In Defense of Japanese American Rights, Part 1

Saturday Jun 09 2018   2:00 PM
Berkeley Public Library  2090 Kittredge St, Berkeley, CA  map

During the 1940s, all too few white Californians opposed President Roosevelt’s executive order that removed and incarcerated all people of Japanese descent living on the west coast. Local historian Chuck Wollenberg will discuss some of those principled Californians in two programs at the Berkeley Public Library. In this—the first of two episodes—Wollenberg will speak on his new book, Rebel Lawyer: Wayne Collins and the Defense of Japanese American Rights, covering the career of the San Francisco civil rights attorney who argued the most important Japanese American legal cases. Collins was not a saintly hero, but a real person with great strengths and weaknesses. Ultimately, he was an enabler of Nikkei activism, paving the way for the powerful Japanese American redress movement that won monetary reparations for victims of the executive order.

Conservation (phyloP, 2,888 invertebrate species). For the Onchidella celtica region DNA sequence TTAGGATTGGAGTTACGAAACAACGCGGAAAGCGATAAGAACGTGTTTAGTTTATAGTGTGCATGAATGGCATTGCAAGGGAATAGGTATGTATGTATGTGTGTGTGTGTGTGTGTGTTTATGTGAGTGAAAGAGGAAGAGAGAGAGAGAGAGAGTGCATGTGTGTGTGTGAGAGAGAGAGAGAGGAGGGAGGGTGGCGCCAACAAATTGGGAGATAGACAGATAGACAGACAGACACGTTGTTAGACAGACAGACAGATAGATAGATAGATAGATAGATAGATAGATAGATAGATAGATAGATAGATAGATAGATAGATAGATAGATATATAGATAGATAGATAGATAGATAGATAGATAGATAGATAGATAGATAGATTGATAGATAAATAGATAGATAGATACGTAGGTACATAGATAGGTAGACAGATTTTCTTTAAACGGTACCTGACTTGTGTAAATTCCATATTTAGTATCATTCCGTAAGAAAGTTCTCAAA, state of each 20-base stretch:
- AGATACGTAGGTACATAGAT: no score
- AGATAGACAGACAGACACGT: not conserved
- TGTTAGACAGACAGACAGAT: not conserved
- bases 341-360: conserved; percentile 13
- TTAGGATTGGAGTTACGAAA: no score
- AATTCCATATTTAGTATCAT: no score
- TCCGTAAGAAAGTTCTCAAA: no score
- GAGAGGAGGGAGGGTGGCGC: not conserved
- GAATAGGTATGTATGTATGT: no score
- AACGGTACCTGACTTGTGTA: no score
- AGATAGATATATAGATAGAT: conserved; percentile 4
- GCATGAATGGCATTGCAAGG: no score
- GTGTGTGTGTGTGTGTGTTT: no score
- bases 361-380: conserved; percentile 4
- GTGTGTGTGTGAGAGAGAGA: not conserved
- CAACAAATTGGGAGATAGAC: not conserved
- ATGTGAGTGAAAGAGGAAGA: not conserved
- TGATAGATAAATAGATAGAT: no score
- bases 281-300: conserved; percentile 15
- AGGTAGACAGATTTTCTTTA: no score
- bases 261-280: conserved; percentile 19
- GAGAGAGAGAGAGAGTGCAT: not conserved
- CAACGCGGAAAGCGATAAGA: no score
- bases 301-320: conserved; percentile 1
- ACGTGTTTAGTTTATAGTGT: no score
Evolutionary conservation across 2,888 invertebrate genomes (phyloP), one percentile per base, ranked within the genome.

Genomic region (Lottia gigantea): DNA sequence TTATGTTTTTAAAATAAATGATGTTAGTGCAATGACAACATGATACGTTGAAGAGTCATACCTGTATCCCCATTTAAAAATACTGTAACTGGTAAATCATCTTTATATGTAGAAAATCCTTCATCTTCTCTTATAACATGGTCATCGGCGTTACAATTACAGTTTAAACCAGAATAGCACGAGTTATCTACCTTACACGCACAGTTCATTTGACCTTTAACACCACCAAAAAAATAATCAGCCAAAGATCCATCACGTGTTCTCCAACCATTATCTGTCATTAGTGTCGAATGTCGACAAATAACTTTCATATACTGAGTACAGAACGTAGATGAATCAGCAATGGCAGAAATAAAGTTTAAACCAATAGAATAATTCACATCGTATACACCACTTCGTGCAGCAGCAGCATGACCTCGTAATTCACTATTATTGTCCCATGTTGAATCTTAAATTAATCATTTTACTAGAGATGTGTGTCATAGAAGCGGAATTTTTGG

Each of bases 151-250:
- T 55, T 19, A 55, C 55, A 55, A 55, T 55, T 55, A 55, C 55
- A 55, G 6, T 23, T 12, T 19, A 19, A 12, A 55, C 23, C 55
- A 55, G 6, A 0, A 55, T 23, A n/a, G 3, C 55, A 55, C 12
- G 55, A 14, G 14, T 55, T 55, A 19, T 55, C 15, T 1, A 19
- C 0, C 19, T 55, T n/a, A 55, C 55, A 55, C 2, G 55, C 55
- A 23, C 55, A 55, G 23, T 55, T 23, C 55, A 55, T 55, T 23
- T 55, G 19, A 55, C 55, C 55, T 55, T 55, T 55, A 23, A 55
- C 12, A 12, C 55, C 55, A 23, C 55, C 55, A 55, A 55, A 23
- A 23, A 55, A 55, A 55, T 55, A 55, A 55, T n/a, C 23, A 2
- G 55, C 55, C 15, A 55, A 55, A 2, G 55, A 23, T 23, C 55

Free and open to the public; more info about this event here. Part 2 info here.

Charles WollenbergCharles Wollenberg, former Chair of Social Sciences and Professor of History at Berkeley City College, is coeditor, with Marcia A. Eymann, of What’s Going On? California and the Vietnam Era (University of California Press, 2004) and author of Marinship at War: Shipbuilding and Social Change in Wartime Sausalito (Western Heritage, 1990) and Berkeley: A City in History (University of California Press, 2008).